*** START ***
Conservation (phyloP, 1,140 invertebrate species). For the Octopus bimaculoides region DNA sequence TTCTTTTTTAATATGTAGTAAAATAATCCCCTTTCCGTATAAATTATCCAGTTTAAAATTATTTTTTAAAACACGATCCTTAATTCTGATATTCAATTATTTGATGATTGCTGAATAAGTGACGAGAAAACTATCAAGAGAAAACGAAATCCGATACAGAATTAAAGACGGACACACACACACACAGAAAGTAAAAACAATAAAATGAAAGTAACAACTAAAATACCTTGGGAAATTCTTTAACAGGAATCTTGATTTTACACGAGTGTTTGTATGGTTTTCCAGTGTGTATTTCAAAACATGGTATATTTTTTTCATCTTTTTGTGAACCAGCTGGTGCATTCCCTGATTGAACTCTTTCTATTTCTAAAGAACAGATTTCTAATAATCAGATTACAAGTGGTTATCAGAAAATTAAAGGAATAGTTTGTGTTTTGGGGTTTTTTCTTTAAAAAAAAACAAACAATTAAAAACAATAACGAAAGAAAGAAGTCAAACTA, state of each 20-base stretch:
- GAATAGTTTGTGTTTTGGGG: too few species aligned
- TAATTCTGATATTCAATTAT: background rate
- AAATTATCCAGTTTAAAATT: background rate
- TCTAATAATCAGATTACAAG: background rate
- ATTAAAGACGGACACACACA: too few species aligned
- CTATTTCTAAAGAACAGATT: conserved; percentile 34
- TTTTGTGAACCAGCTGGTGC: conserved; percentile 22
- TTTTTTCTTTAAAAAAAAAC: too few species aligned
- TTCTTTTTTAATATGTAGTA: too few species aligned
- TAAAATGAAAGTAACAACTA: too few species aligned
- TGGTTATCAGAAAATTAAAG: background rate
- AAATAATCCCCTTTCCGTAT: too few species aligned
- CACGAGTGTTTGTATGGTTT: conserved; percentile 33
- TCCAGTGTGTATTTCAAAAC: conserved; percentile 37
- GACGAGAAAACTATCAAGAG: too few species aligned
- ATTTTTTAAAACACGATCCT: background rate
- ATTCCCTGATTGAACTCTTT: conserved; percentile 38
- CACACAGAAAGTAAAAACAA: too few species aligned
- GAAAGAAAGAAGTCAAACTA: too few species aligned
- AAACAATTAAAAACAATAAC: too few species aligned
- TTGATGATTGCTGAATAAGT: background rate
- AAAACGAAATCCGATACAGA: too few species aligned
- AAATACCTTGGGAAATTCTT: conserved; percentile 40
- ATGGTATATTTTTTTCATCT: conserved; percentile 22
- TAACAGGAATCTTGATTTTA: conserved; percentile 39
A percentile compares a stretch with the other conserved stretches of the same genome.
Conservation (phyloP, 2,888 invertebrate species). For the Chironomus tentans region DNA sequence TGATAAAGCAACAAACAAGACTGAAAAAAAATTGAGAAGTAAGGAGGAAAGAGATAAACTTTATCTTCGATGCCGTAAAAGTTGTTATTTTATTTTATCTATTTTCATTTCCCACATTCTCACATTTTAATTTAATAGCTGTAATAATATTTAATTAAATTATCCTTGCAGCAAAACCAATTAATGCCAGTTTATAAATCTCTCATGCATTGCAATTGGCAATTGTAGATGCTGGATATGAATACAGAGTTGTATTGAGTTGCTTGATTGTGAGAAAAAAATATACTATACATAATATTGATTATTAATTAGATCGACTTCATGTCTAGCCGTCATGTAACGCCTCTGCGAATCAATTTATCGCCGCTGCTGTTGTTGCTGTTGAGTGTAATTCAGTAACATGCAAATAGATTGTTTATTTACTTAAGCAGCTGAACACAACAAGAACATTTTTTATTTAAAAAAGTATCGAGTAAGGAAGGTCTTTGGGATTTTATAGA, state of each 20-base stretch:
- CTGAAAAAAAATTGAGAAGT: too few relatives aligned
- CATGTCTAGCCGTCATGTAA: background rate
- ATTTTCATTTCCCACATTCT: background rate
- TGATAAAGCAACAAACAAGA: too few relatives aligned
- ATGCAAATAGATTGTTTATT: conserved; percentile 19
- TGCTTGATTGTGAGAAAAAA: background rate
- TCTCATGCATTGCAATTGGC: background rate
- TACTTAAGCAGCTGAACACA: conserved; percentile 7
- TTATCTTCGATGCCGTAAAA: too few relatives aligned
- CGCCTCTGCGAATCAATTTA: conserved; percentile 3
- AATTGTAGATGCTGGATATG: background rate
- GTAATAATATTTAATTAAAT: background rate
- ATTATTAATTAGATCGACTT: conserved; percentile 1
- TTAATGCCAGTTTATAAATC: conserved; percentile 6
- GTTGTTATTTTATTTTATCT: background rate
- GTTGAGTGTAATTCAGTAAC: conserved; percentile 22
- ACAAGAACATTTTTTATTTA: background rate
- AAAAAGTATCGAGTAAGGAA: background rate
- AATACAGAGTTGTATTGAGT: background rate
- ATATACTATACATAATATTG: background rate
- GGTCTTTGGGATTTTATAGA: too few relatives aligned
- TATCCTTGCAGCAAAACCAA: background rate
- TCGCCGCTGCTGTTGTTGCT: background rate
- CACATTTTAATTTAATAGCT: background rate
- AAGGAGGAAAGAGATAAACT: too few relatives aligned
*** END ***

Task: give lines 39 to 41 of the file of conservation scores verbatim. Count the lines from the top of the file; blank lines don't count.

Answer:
- AATTGTAGATGCTGGATATG: background rate
- GTAATAATATTTAATTAAAT: background rate
- ATTATTAATTAGATCGACTT: conserved; percentile 1